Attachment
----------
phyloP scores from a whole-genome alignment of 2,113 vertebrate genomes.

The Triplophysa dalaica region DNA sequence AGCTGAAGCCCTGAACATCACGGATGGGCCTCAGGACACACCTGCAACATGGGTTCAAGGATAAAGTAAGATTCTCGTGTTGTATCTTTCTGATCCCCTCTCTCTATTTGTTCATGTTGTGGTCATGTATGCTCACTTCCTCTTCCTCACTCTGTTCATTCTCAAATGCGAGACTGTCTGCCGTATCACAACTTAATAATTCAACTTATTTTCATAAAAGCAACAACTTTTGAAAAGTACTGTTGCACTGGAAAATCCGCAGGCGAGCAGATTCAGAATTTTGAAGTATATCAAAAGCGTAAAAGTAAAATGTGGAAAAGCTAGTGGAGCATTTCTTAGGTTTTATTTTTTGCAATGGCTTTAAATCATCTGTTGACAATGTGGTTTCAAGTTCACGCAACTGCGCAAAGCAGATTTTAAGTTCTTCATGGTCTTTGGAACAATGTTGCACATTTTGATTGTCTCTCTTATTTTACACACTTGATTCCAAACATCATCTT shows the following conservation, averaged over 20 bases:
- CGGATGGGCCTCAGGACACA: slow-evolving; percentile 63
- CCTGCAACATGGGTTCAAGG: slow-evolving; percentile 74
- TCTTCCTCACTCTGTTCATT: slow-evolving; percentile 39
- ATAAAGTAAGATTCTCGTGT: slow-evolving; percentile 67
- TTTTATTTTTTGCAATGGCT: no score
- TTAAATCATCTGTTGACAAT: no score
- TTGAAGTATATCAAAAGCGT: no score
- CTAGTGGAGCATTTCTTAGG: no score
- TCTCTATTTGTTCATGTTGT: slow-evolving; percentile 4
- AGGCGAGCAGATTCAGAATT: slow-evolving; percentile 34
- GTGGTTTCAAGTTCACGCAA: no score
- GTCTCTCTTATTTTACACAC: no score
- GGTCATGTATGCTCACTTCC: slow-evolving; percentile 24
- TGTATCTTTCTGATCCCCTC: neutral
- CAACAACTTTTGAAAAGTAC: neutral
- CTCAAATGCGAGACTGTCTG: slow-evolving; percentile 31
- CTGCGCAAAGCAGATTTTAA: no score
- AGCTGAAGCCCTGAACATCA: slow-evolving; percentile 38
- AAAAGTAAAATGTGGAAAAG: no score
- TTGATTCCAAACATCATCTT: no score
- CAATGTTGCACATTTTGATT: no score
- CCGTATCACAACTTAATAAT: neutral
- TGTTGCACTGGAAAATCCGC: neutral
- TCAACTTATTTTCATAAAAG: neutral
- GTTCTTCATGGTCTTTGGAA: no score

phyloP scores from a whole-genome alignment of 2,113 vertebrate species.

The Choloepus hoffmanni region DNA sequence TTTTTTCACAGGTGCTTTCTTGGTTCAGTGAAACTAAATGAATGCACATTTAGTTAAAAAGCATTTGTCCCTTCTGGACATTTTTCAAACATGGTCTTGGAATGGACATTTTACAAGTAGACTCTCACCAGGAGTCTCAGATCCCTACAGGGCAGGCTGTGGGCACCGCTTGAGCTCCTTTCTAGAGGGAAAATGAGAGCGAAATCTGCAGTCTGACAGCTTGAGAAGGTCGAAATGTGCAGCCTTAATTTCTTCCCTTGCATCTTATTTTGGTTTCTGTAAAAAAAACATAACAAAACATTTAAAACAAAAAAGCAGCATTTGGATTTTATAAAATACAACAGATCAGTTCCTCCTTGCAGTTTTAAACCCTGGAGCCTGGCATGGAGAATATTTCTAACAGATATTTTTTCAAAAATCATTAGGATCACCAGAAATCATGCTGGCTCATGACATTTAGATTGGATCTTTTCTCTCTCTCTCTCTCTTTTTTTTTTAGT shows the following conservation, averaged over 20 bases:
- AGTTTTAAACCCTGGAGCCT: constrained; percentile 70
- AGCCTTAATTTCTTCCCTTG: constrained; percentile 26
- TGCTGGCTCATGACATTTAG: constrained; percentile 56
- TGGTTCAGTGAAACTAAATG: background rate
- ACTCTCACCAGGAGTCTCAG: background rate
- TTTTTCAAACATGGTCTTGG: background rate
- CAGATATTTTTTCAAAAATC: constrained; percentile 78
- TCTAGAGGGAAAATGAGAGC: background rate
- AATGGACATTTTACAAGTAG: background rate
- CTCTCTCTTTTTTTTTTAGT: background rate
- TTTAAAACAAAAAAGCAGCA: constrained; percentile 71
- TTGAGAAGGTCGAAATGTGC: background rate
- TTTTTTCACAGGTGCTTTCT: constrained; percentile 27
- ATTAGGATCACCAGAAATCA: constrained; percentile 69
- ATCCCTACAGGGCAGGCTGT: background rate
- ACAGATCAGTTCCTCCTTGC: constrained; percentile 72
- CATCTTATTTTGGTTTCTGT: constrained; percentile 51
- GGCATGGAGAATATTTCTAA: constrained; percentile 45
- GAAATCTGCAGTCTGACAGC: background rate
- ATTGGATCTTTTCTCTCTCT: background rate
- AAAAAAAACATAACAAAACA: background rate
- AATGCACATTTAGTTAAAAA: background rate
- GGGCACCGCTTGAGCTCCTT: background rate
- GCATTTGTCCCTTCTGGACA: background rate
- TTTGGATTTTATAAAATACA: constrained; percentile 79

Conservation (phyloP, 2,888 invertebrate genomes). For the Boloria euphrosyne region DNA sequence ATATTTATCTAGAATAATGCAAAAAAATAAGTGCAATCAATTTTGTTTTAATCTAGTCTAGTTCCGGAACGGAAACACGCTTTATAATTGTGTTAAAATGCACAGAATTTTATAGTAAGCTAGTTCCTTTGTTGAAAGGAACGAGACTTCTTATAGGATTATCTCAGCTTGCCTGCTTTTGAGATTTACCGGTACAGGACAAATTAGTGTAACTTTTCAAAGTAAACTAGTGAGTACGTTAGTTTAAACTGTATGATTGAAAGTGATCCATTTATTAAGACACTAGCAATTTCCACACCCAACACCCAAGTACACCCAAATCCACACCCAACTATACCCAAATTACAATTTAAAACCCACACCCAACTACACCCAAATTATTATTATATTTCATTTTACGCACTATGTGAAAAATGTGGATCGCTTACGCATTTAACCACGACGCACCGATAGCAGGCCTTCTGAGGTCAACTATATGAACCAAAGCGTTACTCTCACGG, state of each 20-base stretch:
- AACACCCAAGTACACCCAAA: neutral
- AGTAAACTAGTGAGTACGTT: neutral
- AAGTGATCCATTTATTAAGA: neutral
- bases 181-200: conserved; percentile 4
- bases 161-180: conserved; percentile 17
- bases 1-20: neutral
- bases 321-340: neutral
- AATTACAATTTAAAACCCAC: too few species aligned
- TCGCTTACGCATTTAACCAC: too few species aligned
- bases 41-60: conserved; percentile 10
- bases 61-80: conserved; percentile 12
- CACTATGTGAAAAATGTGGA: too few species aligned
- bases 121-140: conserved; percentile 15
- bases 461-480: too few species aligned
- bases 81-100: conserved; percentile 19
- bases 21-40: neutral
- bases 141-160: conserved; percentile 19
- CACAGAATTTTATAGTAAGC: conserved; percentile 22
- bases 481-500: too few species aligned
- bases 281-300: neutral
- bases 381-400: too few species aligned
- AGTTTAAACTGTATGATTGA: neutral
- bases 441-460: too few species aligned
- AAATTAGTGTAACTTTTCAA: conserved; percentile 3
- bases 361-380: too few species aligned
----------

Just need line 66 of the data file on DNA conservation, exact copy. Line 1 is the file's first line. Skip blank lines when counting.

- bases 61-80: conserved; percentile 12